Ian Poulter gets bashed for his decision to “play for second place”

Ian Poulter found himself within two shots of the leader at the Players Championship Sunday. The Englishman has been struggling for form in recent months, and came within inches of losing his Tour card just last week. 

There is no question that Ian Poulter was looking at the bigger picture when he decided to lay up on the par 5 16th. Finishing second would guarantee him his PGA TOUR card for 2018, a thought that would cross the mind of any professional. Chamblee wasn’t buying a bar of this as he laid into the Englishman, calling his approach on the par 5 16th, “the worst shot of the day.”

Trailing by two shots–with the leader one hole behind–Poulter reached for an iron as he looked to play his second on the par 5. This was a fair response to a suspect lie (his ball was in the short rough), not to mention the 230 yards standing between him and the hole.

Say what you like about golf’s archetypal villain, Chamblee’s onslaught was relentless and out of line:

“Look where he’s lining up (on No. 17),” Chamblee said. “He’s lining up in the middle of the green. The person he is trying to beat is playing a par-5 behind him, and he’s got two shots to make up, and he plays to the middle of the green. It’s a fine shot, didn’t cost himself any money, didn’t cost him any world ranking points, but he clearly did not play to win…and he didn’t.

“Money matters, world ranking points matter, and I get it,” Chamblee said. “I have hit that shot. I have done that. I have done exactly what Ian Poulter did. No one is ever going to call me a good player. We reserve the right to call great players and great shots. This is why we don’t laud (Poulter’s shot). We laud the shot David Duval hit, the shots that Tiger Woods hit. That’s why we laud those, that’s why we stand up and go ‘Well done, great shot.’ (Poulter’s shot), was not that.”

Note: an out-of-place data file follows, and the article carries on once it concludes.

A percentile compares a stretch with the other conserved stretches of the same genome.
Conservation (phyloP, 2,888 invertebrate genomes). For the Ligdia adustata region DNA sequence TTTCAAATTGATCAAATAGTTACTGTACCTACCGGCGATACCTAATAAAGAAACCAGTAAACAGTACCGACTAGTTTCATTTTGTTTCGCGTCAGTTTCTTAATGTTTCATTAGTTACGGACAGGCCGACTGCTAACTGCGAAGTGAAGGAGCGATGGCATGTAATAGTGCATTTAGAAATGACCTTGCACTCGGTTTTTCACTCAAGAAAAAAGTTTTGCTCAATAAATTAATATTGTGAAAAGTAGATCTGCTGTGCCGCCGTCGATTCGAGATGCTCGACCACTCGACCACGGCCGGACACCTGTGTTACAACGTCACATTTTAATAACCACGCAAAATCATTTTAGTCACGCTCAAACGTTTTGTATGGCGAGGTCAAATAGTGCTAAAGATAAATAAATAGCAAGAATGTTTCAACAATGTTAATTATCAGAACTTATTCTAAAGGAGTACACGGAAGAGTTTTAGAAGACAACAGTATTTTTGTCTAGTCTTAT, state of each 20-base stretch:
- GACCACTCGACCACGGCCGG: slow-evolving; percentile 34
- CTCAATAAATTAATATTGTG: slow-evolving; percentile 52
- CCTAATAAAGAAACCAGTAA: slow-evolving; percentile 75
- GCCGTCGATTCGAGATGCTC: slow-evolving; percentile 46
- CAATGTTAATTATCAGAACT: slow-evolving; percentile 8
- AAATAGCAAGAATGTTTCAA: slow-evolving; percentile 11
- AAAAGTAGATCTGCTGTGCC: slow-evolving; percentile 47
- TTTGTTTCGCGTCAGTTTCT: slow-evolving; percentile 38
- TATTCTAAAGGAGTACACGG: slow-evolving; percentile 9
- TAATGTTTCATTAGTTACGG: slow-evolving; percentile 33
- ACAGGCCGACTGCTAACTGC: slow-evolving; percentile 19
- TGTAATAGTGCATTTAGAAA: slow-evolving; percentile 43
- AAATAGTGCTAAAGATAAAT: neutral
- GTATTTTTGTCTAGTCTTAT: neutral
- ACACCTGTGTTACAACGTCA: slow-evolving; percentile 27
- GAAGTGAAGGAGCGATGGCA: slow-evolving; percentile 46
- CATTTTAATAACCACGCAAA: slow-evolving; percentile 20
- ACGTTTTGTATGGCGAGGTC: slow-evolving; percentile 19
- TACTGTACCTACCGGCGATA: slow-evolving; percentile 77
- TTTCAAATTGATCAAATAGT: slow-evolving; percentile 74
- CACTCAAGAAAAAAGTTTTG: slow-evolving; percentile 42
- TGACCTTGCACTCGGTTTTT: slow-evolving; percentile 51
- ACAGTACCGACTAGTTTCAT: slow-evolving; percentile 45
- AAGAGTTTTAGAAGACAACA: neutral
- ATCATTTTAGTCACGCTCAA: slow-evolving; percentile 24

Poulter finished T2 and took to Twitter to respond to Brandel’s criticism. It was a confusing situation for any golf fan to witness. These men share a contentious side that does not endear them to a large audience.

I have to side with Poulter on this one. A pro has to consider their career, and it was an almost insurmountable challenge to go for the 16th green from a poor lie. Brandel was just boiling some blood after a fairly insipid Players Championship. He would go on to criticise the tournament in the same breath, taking away from winner, Si Woo Kim, in the most Brandel way imaginable.

At 21 years old, Kim is the youngest winner in tournament history, and becomes just the fourth player to have won twice on the PGA Tour before age 22. Not a great achievement according to Brandel, who’s assessment completely ignored J.B. Holmes–a power hitter who was in contention right up until the final day.

“Because of the distance constrictions, the very best players cannot play their best game,” Chamblee said. “It’s not Tiger proof, it’s superstar proof.”

As evidence, Chamblee cited Kim’s poor driving marks on the season, saying the tournament had become a “scrambling contest.”  Brandel has become a caricature of himself. His contrarian position is mildly annoying at best, and just plain rude the rest of the time. Congratulations Kim!